CV 13-0142 JP/WPL c/w CV 13-0314 JP/WPL
PROPOSED FINDINGS AND RECOMMENDED DISPOSITION
After entering a guilty plea on a trafficking charge in state court, Thomas Cunningham filed a lawsuit in the District of New Mexico against several defendants, including Peter Hackett and Duff Ryan, two police officers involved in the arrest that uncovered evidence used against him. The district court eventually dismissed the claims relating to that arrest without prejudice, holding that Cunningham was barred from pursuing them under the Supreme Court's decision in Heck v. Humphrey, 512 U.S. 477 (1994), which prohibits civil actions for damages when success on a claim might suggest the invalidity of a conviction. Now that his conviction has been reversed, Cunningham has again filed suit against Hackett, Duff, and the City of Albuquerque (hereinafter "the City"). However, Defendants contend that many of Cunningham's claims are now untimely and seek their dismissal, filing a motion for summary judgment on several state law claims, a motion to dismiss the state law claims, and a motion to dismiss several claims under 42 U.S.C. § 1983.
This matter has been referred to me to propose findings of fact, conduct legal analysis, and recommend an ultimate disposition. (Doc. 3.) Having considered the pleadings, the parties' submissions, and the relevant law, and otherwise being fully advised in the matter, I find that several of Cunningham's state law claims are untimely and that Defendants' motion for summary judgment on those claims should be granted. However, I also find that Defendants' motion to dismiss Cunningham's state law claims under Federal Rule of Civil Procedure 12(b)(6), filed after the summary judgment motion, is itself untimely, and I further find that the § 1983 claims challenged by Defendants were timely filed. Therefore, I recommend that Defendants' motion for summary judgment be granted, that Defendants' motion to dismiss Cunningham's state law claims be denied as untimely, and that Defendants' motion to dismiss certain § 1983 claims be construed as a judgment on the pleadings and be denied.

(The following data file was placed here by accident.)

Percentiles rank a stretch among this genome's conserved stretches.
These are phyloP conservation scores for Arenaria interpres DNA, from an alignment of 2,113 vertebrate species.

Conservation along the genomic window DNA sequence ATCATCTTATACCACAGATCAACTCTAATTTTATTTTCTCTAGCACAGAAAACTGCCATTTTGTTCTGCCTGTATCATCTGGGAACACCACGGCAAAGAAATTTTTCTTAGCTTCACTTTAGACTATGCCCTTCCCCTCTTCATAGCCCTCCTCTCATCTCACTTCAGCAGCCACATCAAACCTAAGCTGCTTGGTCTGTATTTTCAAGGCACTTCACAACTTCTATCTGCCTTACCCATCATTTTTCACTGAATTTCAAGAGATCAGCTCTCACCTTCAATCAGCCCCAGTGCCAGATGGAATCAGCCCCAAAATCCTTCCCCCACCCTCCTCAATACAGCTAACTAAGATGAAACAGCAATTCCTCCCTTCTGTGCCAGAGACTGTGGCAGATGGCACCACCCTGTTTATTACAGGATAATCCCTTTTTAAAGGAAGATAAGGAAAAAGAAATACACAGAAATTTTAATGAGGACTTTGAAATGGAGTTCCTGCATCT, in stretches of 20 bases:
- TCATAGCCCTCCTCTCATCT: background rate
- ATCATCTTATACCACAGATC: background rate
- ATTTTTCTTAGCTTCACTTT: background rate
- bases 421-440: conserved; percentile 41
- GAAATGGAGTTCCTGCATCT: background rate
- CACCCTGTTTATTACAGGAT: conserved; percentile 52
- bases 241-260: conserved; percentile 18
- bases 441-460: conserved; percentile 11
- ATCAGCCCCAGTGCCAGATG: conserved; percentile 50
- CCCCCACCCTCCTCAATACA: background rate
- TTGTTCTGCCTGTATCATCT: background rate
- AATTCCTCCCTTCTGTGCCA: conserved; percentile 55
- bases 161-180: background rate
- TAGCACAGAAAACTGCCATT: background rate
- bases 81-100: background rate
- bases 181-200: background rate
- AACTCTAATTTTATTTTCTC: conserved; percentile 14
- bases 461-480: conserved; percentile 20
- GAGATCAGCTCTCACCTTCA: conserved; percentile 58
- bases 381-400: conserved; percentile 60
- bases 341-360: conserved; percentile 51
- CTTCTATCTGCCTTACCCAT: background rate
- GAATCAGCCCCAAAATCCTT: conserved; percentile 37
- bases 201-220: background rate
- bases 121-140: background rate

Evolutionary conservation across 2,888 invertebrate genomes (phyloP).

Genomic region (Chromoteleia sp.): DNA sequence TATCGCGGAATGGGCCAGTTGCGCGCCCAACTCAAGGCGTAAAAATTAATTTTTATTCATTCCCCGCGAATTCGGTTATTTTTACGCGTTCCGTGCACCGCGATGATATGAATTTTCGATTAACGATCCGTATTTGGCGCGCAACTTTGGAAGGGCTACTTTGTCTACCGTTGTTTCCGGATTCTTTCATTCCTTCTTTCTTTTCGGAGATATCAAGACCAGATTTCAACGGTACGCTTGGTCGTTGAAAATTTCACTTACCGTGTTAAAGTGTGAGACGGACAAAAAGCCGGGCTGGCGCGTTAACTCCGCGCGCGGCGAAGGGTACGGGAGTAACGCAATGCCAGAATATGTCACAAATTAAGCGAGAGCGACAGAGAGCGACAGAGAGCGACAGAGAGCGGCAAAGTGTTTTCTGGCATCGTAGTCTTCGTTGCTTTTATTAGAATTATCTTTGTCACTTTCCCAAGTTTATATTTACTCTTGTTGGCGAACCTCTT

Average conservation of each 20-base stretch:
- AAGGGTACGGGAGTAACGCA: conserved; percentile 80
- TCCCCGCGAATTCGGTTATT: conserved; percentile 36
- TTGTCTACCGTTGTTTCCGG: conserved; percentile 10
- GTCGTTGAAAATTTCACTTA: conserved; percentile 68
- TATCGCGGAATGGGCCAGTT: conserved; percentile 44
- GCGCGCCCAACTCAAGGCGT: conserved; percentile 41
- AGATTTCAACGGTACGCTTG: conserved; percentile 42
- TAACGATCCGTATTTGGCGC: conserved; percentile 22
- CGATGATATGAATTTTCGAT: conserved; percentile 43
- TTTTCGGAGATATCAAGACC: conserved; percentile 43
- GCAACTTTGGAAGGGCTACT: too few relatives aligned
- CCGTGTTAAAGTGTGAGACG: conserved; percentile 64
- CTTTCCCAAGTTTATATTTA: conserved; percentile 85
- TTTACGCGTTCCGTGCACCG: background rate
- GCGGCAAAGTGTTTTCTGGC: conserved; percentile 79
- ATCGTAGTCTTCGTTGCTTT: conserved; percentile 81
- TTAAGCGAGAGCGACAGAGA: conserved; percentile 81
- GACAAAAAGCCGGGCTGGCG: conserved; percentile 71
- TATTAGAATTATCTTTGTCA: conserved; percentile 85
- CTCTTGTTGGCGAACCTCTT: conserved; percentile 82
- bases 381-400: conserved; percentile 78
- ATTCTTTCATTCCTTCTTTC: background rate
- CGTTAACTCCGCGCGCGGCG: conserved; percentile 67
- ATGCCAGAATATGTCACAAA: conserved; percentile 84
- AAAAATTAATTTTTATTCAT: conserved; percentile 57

FACTUAL AND PROCEDURAL BACKGROUND
Cunningham has filed three pleadings raising the claims at issue here. The first complaint was filed in the District of New Mexico in 2007. See Cunningham v. Albuquerque Police Dep't, No. 07-cv-0411 RB/RHS (hereinafter "2007 Lawsuit"), Doc. 1 (D.N.M. Apr. 26, 2007). After that complaint was dismissed and certain other events occurred, Cunningham filed a second complaint in the Second Judicial District Court of New Mexico, which was later removed to the District of New Mexico. See Cunningham v. New Mexico, No. 13-cv-314 (hereinafter "State Lawsuit"), Doc. 1 Ex. A (D.N.M. Apr. 3, 2013) (filed in state court July 11, 2012). That action was later consolidated with the instant case, which was filed with this Court in February 2013. (Doc. 13.) Each of these cases involves a late 2005 traffic stop, a subsequent arrest, and the actions taken by Hackett and Ryan during these events.
I. The December 2005 Arrest
The following well-pleaded facts are accepted as true for purposes of these motions. On December 14, 2005, Cunningham left his room at an Albuquerque, New Mexico hotel with a friend and started walking to the friend's car when he noticed two police cars in the hotel parking lot. (Doc. 1 at 2.) As the two men approached the friend's car, one of the police cars drove past them, and Cunningham states that the driver was watching them as he passed by. (Id.) The two police cars disappeared shortly thereafter. (Id.) Cunningham and his friend then drove to the friend's house. (Id.)